During the first week in Literature, we discussed a section of Omeros where it reflects on the pain and sadness the characters feel while chopping down the forests. I think this ties perfectly into Leopold’s quote, “We can be ethical only in relation to something we can see, feel, understand, love, or otherwise have faith in.” These values and virtues that can be seen in the two texts are where I think that my parents and chosen extended family (Tom and Brandon) have really had an impact on my worldview. They have been the ones who have taught me the differences between right and wrong, have shown me virtues, and have always been there as people to look up to when I need an example of what it means to be a good person. From them, I have sculpted my moral values and have chosen to have a consistently positive outlook on life. Although they are there as guides, they don’t force me to believe anything and don’t argue that I’m wrong if they see something differently than I do. Although my dad is Christian and my mom is an atheist, they have let me chose what I want to believe and have answered my questions without bias rather than saying that one way or the other is better. They are the ones that have shaped the lens in which I view the world.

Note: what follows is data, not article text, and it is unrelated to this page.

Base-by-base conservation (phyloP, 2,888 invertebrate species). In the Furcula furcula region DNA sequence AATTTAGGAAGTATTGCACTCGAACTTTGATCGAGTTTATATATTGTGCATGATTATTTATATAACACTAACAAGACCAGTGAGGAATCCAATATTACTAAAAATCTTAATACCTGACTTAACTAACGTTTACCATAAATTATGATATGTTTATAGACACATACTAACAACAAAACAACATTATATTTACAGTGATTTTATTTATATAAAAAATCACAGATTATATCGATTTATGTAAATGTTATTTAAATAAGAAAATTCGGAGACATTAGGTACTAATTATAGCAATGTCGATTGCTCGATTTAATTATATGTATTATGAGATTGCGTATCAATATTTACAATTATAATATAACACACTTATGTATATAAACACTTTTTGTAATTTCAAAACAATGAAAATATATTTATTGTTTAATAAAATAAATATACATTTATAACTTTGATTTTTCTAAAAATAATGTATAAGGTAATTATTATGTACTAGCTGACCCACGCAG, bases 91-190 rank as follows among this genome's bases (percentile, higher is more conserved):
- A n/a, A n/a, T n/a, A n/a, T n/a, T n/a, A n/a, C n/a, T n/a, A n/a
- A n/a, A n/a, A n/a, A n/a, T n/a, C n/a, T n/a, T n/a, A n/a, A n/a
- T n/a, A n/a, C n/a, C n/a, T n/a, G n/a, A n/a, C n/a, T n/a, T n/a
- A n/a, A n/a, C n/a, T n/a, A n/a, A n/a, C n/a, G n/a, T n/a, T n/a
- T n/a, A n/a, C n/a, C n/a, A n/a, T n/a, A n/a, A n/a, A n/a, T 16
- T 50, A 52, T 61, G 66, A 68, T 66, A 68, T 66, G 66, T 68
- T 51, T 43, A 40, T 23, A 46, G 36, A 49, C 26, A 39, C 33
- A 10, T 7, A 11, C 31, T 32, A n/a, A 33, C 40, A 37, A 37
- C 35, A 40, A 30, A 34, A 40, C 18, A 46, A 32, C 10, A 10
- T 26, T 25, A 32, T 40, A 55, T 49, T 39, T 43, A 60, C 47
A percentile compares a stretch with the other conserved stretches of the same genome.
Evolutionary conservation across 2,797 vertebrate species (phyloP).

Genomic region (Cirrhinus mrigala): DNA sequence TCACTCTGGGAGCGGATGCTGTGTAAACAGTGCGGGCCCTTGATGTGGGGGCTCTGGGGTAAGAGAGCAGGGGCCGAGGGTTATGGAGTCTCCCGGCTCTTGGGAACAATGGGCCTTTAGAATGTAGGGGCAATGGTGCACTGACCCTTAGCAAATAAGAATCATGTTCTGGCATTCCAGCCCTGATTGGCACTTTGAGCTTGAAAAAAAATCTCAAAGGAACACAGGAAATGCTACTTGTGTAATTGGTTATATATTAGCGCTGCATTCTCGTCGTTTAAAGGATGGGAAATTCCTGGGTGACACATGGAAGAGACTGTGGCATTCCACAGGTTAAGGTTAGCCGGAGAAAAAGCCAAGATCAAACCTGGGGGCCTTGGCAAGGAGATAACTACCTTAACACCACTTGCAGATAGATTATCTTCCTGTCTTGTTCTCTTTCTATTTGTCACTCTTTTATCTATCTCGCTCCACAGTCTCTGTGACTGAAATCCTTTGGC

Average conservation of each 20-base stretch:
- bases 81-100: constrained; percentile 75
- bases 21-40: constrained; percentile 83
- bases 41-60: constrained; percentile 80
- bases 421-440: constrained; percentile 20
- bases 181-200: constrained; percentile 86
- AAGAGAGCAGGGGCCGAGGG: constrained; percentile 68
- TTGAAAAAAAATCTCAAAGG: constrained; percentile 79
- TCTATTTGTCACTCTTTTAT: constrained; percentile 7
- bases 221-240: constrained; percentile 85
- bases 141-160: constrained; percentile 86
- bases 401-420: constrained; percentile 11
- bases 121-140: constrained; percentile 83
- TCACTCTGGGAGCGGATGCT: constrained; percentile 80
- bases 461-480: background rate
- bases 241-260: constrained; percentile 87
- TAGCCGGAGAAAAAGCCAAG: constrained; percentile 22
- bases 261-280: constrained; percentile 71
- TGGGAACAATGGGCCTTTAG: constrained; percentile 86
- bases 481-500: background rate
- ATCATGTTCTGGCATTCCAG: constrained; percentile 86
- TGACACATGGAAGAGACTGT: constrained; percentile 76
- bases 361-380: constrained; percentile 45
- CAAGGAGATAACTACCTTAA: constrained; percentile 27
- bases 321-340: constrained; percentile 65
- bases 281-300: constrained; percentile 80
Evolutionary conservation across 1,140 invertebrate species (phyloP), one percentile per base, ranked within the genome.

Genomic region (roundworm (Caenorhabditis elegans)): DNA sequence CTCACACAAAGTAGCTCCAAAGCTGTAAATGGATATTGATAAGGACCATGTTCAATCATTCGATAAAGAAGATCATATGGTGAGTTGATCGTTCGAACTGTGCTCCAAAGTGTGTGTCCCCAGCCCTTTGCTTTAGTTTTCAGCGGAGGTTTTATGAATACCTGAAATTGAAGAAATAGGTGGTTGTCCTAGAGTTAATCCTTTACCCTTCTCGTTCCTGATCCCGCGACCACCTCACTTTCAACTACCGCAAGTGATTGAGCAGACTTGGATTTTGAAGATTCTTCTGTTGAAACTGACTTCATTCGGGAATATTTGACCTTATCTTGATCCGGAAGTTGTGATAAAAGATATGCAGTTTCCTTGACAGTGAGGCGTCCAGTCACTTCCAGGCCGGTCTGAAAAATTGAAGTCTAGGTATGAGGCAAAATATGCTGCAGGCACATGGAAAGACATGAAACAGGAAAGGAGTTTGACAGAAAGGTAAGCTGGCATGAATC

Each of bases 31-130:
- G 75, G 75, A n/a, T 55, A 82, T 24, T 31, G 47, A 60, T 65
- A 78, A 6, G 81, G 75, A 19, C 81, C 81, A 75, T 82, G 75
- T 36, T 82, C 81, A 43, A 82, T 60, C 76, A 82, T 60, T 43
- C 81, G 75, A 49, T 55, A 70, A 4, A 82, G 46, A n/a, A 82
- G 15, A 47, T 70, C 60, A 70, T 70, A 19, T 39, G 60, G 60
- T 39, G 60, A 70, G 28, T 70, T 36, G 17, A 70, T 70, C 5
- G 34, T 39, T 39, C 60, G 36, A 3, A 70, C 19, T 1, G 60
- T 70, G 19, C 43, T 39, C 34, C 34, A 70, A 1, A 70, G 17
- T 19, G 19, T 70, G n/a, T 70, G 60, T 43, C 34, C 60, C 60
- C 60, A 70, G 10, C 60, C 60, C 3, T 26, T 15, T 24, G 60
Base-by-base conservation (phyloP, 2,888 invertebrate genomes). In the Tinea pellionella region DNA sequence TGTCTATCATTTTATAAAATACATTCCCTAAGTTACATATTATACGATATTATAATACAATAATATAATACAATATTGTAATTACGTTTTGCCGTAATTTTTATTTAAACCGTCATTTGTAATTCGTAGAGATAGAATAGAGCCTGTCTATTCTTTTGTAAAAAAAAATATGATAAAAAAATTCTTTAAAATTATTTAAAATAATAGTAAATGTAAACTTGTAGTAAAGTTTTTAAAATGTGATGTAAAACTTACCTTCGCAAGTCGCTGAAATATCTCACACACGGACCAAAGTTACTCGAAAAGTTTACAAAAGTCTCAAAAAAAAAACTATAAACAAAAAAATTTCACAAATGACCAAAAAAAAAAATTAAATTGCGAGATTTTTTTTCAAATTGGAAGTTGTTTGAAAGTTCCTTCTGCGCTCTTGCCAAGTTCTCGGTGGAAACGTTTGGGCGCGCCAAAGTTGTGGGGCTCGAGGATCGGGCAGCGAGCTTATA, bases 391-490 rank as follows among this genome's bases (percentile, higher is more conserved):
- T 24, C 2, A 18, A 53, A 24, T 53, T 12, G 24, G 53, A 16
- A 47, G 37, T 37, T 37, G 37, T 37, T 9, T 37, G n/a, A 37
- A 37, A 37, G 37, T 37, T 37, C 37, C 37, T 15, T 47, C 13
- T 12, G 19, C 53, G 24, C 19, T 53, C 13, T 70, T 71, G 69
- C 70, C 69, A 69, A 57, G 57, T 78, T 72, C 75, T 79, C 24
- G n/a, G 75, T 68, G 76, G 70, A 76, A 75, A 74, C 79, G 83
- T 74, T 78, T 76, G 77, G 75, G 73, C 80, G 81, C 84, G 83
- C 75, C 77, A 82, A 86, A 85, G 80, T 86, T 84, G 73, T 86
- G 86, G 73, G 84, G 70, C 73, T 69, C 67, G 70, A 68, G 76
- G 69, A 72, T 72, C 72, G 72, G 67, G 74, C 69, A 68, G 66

From coming to The Island School, it may be too soon to tell, but I don’t think my worldview has changed, if anything it has been enforced. People here aren’t struggling as much as they are in Ethiopia, but they aren't exactly flourishing either; they need a helping hand to get them on their feet. While I hated doing the swimming exercise last week, and have been struggling to enjoy Omeros, I’ve tried to stay positive and at least learn from them to become a better, more rounded person. I still hold the belief as the young boy in Rennys that no one should be treated differently based on something so insignificant as the color of a their skin and I hope to continue to reinforce the worldview that I have created and perhaps even complicate and expand upon it while here at the Island School.